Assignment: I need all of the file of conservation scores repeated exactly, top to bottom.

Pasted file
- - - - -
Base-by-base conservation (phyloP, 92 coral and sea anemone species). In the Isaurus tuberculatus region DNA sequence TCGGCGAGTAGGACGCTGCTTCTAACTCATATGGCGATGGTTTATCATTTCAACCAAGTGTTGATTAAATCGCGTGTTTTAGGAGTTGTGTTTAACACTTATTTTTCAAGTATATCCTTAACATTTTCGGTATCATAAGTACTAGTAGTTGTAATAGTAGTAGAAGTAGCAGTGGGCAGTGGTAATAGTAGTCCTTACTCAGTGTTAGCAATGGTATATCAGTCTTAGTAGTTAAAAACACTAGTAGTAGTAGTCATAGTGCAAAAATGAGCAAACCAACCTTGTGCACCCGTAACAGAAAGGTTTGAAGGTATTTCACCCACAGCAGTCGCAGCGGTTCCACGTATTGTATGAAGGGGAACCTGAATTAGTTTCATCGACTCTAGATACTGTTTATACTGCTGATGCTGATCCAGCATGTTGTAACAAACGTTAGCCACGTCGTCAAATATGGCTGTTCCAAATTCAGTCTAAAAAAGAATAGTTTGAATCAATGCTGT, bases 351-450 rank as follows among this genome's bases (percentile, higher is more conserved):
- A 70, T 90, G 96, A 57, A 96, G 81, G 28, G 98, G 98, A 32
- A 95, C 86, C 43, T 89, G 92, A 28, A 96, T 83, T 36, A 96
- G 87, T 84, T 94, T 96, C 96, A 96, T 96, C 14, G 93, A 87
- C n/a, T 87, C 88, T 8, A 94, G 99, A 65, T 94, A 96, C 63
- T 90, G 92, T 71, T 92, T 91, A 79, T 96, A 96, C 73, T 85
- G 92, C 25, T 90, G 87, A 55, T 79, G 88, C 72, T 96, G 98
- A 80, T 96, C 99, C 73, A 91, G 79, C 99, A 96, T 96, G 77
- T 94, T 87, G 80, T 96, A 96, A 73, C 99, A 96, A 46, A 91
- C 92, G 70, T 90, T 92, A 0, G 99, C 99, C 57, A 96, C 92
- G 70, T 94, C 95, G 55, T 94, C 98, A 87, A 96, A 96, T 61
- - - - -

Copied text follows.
Base-by-base conservation (phyloP, 92 coral and sea anemone species). In the Isaurus tuberculatus region DNA sequence TCGGCGAGTAGGACGCTGCTTCTAACTCATATGGCGATGGTTTATCATTTCAACCAAGTGTTGATTAAATCGCGTGTTTTAGGAGTTGTGTTTAACACTTATTTTTCAAGTATATCCTTAACATTTTCGGTATCATAAGTACTAGTAGTTGTAATAGTAGTAGAAGTAGCAGTGGGCAGTGGTAATAGTAGTCCTTACTCAGTGTTAGCAATGGTATATCAGTCTTAGTAGTTAAAAACACTAGTAGTAGTAGTCATAGTGCAAAAATGAGCAAACCAACCTTGTGCACCCGTAACAGAAAGGTTTGAAGGTATTTCACCCACAGCAGTCGCAGCGGTTCCACGTATTGTATGAAGGGGAACCTGAATTAGTTTCATCGACTCTAGATACTGTTTATACTGCTGATGCTGATCCAGCATGTTGTAACAAACGTTAGCCACGTCGTCAAATATGGCTGTTCCAAATTCAGTCTAAAAAAGAATAGTTTGAATCAATGCTGT, bases 351-450 rank as follows among this genome's bases (percentile, higher is more conserved):
- A 70, T 90, G 96, A 57, A 96, G 81, G 28, G 98, G 98, A 32
- A 95, C 86, C 43, T 89, G 92, A 28, A 96, T 83, T 36, A 96
- G 87, T 84, T 94, T 96, C 96, A 96, T 96, C 14, G 93, A 87
- C n/a, T 87, C 88, T 8, A 94, G 99, A 65, T 94, A 96, C 63
- T 90, G 92, T 71, T 92, T 91, A 79, T 96, A 96, C 73, T 85
- G 92, C 25, T 90, G 87, A 55, T 79, G 88, C 72, T 96, G 98
- A 80, T 96, C 99, C 73, A 91, G 79, C 99, A 96, T 96, G 77
- T 94, T 87, G 80, T 96, A 96, A 73, C 99, A 96, A 46, A 91
- C 92, G 70, T 90, T 92, A 0, G 99, C 99, C 57, A 96, C 92
- G 70, T 94, C 95, G 55, T 94, C 98, A 87, A 96, A 96, T 61